There’s a discomforting grey area as far as discussing the storytelling in Kathryn Bigelow’s “Zero Dark Thirty,” a film that, to some, endorses the CIA as a shadowy organization that openly skirts the law, as heroic. Not to compare or contrast, but how did some of these 'ZDT' critics hold their lunch when the propaganda-disguised-as-movie “Act of Valor” hit theaters this spring? Maybe we shouldn’t be so precious about our mass media colliding with the military-industrial complex -- there are ads in Times Square for a “Call of Duty” videogame espousing the excellence of using an unmanned military drone to do our “dirty work.” But that doesn’t make it any more noxious to see Relativity releasing this pro-military blockbuster that dares to tell a largely suspense-less action story about vanquishing the most improbably connected terrorists in the world. As they fight Al-Qaeda agents aligned with a Mexican drug cartel and the Russian mafia (a Matryoshka doll of terror!), the emphasis is on gun fetishism as character building, sloganeering masquerading as dialogue, and a proud emphasis on the idea that our soldiers are terrible at socializing. Using real soldiers instead of actors is more of a marketing hook than a point of pride, but it’s odious to involve the boys in these rah-rah shoot-’em’up exercises, and enlist their real-life wives to carry out their husbands’ mock-deaths for the sake of a feature-length recruitment commercial. But why gussy it up? The line has to be drawn somewhere, and all evidence suggests “Act Of Valor” simply isn’t cinema.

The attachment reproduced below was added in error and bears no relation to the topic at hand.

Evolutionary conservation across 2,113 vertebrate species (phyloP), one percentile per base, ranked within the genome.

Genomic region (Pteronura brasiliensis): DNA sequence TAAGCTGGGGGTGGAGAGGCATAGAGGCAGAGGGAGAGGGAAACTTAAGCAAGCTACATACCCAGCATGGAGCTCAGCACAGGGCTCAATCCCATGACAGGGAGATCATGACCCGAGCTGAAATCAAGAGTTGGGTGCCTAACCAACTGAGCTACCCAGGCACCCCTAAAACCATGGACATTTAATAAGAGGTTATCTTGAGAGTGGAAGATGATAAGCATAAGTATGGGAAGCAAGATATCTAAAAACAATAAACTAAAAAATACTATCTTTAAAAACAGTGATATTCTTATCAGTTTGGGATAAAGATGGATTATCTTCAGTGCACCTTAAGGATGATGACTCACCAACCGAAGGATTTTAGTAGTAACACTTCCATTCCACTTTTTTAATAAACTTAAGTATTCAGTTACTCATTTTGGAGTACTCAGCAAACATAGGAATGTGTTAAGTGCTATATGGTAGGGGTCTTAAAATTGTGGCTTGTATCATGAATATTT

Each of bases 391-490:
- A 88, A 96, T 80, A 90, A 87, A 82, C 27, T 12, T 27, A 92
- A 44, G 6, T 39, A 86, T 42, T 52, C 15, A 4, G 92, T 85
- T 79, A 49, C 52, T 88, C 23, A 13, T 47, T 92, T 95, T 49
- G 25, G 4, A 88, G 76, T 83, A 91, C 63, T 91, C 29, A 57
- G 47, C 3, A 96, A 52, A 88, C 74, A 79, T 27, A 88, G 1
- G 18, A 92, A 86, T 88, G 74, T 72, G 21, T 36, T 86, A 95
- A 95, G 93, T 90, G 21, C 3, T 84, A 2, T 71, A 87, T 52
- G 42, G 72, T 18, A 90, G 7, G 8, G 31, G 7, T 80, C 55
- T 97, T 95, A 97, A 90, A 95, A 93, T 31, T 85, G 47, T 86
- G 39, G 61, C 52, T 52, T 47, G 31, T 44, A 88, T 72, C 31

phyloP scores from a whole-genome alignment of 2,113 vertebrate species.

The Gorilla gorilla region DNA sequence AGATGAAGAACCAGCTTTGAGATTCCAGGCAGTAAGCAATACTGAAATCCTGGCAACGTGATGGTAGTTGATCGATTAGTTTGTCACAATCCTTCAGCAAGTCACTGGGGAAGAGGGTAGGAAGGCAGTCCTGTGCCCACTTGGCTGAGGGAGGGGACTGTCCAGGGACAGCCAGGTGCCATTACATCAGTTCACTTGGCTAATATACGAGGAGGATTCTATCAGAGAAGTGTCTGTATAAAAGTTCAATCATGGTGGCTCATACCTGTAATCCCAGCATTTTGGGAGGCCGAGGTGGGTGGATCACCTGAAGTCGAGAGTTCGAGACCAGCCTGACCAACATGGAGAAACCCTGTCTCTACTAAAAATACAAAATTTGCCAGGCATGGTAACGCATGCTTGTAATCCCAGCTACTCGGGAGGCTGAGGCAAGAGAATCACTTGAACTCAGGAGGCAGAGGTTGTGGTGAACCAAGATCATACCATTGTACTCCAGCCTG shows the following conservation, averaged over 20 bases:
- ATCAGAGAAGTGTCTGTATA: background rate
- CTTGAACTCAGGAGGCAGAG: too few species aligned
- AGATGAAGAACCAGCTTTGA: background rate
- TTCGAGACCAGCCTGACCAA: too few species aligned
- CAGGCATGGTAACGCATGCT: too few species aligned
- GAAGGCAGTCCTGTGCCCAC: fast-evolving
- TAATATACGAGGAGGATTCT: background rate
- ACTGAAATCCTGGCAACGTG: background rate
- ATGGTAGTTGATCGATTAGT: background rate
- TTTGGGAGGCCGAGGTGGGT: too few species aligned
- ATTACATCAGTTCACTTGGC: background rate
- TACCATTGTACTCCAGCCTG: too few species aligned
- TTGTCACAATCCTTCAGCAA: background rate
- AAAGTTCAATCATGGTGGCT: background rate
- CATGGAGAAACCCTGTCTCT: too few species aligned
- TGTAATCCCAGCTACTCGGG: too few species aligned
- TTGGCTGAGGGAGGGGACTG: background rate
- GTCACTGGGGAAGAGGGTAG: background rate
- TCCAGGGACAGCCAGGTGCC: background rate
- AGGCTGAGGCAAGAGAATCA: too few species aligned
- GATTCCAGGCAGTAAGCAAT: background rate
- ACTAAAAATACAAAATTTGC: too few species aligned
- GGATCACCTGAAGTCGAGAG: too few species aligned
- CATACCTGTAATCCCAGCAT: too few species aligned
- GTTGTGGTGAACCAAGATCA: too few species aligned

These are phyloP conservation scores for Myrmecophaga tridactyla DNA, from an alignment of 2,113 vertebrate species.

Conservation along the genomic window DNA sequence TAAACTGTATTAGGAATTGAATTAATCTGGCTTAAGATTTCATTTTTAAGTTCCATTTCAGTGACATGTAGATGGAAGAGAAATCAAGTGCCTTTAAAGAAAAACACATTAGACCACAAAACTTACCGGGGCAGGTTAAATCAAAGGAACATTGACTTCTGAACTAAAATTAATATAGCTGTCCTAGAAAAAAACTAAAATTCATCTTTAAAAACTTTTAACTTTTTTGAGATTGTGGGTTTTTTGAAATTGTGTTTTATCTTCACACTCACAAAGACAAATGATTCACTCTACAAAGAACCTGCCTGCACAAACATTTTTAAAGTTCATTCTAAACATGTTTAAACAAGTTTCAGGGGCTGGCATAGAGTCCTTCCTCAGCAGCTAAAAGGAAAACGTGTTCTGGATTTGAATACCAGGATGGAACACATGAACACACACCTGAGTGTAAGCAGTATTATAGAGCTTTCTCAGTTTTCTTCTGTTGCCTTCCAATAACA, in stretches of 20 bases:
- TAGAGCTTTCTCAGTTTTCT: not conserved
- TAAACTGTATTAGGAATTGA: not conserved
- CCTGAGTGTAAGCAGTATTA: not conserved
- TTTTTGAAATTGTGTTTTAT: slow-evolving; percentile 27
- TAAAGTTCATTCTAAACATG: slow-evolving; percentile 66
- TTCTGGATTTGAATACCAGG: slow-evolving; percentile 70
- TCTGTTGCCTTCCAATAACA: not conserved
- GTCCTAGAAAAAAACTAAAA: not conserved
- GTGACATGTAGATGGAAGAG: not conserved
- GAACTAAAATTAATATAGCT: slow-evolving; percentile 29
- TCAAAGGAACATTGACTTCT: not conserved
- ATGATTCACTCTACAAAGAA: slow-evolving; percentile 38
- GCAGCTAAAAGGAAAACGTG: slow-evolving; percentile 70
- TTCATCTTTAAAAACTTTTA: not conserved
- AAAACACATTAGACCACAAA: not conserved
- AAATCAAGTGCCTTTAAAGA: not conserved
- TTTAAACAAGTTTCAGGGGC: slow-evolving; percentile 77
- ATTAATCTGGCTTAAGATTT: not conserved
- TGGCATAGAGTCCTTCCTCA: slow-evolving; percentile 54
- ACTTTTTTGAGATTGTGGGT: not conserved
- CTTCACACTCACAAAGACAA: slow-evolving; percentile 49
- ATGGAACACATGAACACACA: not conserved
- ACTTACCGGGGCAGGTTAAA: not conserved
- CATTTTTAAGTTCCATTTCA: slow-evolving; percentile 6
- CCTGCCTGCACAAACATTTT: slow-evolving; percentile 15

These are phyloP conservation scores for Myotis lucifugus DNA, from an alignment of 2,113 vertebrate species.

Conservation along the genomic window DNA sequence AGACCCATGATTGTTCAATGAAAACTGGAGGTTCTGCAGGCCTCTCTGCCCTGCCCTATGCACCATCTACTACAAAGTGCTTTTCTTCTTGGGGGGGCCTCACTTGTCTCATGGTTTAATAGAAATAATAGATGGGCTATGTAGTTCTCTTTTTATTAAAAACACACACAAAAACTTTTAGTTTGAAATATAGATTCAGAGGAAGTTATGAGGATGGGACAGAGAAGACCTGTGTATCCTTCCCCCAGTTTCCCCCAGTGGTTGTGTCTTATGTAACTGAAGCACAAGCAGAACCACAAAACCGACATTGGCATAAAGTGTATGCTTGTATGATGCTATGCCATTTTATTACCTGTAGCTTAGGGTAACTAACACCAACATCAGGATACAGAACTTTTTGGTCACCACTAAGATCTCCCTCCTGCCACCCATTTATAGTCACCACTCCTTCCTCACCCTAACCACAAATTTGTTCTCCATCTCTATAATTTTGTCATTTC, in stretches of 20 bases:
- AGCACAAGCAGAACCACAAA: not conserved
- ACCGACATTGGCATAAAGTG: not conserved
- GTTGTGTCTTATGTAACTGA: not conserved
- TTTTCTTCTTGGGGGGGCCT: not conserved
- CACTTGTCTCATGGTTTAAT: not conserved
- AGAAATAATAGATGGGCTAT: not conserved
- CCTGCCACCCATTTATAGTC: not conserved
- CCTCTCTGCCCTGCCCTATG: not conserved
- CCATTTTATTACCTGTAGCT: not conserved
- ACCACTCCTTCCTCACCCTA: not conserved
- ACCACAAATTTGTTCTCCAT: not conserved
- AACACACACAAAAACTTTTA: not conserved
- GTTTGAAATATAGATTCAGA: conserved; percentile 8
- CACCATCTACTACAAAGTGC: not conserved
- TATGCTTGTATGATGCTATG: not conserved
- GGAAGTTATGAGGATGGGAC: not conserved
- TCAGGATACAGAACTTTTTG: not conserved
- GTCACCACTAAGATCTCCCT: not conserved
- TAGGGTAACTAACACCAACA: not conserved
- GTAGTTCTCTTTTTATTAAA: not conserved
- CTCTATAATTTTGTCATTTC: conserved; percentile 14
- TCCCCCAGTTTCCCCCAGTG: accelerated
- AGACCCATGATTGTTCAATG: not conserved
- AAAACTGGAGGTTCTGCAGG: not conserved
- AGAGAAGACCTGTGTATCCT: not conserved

Tyler Perry is best known for playing wisecracking grandma Madea in a series of barely watchable, highly profitable comedies that he writes, produces, directs and possibly caters. But in "Alex Cross," a sort-of prequel to "Kiss the Girls" and "Along Came a Spider" (both of which starred Morgan Freeman as James Patterson's detective) he was hired solely for his acting abilities, which aren't exactly expansive, and forced to play a tortured young "profiler" on the hunt for a vicious killer played by a gamey Matthew Fox. Most of the movie was a weird buddy cop movie with Perry and Ed Burns (saying stuff like "I'd rather take advice from a ham sandwich than listen to you" to each other), interrupted occasionally by gonzo, gaunt Fox, who shows you how evil he is by entering into an amateur mixed martial arts fight and killing the other fighter. Also: he lives in a boathouse. It's hard to remember what, exactly, happened in "Alex Cross" but it did involve a lot of boring procedural nonsense you can see on CBS any night of the week, except longer and more dull. If "Alex Cross" was meant to establish Perry's talent and bankability outside of his own creations, it failed miserably.